The great repositories of the Bodleian Library at the University of Oxford and the Biblioteca Apostolica Vaticana (Vatican Library) have joined forces to create an online archive of their ancient texts. Entitled the Polonsky Foundation Digitization Project, the initiative officially launched its website last week.
Over the course of the next four years, 1.5 million pages from both libraries will be made available for free online. The project was funded by a £2 million award from the Polonsky Foundation. Dr Leonard Polonsky said of the project "I am pleased to support this exciting new project where the Bodleian Libraries and the Biblioteca Apostolica Vaticana will make important collections accessible to scholars and the general public worldwide."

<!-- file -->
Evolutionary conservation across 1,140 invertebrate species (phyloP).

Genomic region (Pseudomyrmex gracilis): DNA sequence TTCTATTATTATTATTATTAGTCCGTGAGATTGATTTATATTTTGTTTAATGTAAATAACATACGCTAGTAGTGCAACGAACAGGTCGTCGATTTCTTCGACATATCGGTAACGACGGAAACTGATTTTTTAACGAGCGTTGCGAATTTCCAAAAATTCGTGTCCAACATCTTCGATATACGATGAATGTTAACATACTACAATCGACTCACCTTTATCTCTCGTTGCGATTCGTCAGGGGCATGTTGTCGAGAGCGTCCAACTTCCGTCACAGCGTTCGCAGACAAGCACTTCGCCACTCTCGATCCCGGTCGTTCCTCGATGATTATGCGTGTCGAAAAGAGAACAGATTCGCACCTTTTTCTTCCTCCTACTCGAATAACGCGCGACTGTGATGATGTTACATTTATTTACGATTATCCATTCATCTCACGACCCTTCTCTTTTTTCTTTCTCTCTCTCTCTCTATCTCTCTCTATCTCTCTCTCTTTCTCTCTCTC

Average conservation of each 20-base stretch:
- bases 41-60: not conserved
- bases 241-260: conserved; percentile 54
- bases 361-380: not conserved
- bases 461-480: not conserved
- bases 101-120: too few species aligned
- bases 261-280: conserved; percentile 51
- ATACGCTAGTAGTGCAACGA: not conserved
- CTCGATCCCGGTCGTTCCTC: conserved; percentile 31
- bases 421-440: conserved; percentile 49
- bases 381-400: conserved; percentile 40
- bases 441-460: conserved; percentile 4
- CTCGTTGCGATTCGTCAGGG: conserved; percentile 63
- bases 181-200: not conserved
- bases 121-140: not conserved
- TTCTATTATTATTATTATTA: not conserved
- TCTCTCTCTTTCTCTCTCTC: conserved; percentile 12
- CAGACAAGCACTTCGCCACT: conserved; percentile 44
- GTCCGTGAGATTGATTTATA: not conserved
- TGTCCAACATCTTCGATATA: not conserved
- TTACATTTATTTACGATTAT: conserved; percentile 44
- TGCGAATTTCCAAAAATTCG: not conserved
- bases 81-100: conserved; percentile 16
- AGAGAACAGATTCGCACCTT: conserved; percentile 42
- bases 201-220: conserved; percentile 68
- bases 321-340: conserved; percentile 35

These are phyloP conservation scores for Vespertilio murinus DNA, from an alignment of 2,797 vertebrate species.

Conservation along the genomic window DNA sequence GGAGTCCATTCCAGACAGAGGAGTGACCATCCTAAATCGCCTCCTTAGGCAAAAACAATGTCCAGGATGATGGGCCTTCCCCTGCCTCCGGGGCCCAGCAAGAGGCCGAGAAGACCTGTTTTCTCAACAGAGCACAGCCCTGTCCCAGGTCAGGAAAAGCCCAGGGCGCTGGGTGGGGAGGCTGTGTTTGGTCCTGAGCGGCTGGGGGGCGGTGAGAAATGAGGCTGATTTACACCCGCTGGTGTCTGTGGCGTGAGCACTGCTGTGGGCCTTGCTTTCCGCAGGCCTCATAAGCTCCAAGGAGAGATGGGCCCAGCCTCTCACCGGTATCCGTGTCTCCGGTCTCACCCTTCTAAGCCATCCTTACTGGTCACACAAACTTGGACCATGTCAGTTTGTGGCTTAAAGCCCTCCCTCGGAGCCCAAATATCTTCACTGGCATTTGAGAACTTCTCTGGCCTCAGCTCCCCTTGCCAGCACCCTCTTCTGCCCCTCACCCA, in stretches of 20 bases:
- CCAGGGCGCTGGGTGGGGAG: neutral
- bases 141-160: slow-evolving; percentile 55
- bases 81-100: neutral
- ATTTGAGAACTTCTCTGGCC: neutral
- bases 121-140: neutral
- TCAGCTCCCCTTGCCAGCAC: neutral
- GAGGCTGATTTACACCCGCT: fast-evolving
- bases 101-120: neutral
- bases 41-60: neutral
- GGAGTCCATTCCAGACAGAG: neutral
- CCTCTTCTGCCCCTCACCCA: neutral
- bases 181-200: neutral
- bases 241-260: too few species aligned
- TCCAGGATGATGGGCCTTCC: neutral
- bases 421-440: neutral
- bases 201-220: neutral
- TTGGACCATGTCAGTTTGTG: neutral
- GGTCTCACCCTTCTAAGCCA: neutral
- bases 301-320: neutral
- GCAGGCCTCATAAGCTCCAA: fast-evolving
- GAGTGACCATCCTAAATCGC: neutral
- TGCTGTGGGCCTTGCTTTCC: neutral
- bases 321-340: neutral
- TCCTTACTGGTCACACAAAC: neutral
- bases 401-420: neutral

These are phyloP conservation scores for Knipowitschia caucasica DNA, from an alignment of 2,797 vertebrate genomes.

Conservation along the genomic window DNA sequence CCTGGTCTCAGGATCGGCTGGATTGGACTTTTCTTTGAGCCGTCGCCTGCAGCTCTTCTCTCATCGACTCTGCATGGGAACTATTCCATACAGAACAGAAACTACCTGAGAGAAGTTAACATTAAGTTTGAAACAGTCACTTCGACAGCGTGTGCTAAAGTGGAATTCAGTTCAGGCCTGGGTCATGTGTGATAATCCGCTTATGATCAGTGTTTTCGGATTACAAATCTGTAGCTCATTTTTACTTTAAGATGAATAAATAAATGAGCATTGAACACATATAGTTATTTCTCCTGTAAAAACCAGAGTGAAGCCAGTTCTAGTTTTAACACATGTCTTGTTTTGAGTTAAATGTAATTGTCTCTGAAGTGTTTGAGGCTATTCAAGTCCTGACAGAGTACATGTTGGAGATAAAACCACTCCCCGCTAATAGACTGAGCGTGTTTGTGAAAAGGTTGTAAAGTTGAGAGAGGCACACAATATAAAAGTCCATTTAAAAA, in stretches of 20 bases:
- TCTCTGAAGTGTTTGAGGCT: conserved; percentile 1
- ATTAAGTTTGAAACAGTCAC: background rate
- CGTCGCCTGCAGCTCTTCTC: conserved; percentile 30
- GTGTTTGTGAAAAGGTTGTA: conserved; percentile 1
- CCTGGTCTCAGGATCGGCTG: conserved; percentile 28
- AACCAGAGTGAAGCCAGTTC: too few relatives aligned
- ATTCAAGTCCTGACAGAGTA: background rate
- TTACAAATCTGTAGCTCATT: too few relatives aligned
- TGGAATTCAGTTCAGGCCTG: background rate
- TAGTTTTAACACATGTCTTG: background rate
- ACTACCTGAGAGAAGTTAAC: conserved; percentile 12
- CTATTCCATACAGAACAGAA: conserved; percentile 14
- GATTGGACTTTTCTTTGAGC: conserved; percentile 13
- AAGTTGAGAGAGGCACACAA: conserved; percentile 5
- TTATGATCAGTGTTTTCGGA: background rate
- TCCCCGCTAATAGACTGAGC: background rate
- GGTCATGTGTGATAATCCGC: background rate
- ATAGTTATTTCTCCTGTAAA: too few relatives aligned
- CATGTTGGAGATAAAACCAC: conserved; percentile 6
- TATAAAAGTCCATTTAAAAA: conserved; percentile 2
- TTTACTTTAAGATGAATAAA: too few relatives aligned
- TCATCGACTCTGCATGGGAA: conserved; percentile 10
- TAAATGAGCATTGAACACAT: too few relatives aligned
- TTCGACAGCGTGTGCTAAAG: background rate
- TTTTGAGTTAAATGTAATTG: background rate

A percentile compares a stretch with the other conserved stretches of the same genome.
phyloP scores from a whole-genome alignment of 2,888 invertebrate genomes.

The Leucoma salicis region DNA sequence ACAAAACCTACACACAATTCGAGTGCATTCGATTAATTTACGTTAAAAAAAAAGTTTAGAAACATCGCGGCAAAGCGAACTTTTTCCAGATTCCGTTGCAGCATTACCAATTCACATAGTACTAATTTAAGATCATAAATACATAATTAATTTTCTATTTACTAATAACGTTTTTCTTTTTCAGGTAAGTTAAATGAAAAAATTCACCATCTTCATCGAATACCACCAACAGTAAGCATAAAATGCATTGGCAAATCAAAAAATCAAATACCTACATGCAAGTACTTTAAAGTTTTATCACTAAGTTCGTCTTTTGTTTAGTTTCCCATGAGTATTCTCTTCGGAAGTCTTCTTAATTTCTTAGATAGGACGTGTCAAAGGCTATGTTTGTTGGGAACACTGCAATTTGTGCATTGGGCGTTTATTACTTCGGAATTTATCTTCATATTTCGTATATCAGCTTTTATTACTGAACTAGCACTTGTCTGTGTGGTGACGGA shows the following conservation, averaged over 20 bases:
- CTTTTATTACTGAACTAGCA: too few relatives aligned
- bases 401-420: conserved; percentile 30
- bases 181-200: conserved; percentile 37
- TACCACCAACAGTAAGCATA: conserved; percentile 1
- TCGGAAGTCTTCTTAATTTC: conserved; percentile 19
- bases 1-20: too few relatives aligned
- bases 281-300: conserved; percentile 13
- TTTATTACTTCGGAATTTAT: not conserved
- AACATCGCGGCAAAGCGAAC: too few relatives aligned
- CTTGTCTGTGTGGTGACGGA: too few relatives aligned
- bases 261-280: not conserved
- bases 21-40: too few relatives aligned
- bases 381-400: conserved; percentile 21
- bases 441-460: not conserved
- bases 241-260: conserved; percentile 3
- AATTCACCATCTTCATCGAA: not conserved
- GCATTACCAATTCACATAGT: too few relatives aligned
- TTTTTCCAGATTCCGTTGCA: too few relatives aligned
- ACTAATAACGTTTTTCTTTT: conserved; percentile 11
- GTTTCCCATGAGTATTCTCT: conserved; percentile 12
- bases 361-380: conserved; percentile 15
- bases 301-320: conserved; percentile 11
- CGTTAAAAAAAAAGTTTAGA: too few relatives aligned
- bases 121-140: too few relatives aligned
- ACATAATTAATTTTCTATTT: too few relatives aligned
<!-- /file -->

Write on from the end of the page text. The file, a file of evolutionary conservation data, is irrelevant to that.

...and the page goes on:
The digitization project will focus its energies on three primary groups of texts: Hebrew manuscripts, Greek manuscripts, and 15th century printed books. The project announced on its website that these areas were chosen for "their scholarly importance and for the strength of their collections in both libraries." Both religious and secular texts will be included.
The project will also include scholarly essays and video interviews with librarians at both institutions about the significance and history of the rare texts.
The two libraries focused on a group of historically significant Bibles and biblical commentaries for the project's launch last week. Highlights already available online include the Bodleian's Gutenberg Bible (one of 50 surviving copies) and the lavishly illustrated 13th century Hebrew bible commonly called the Kennicott Bible.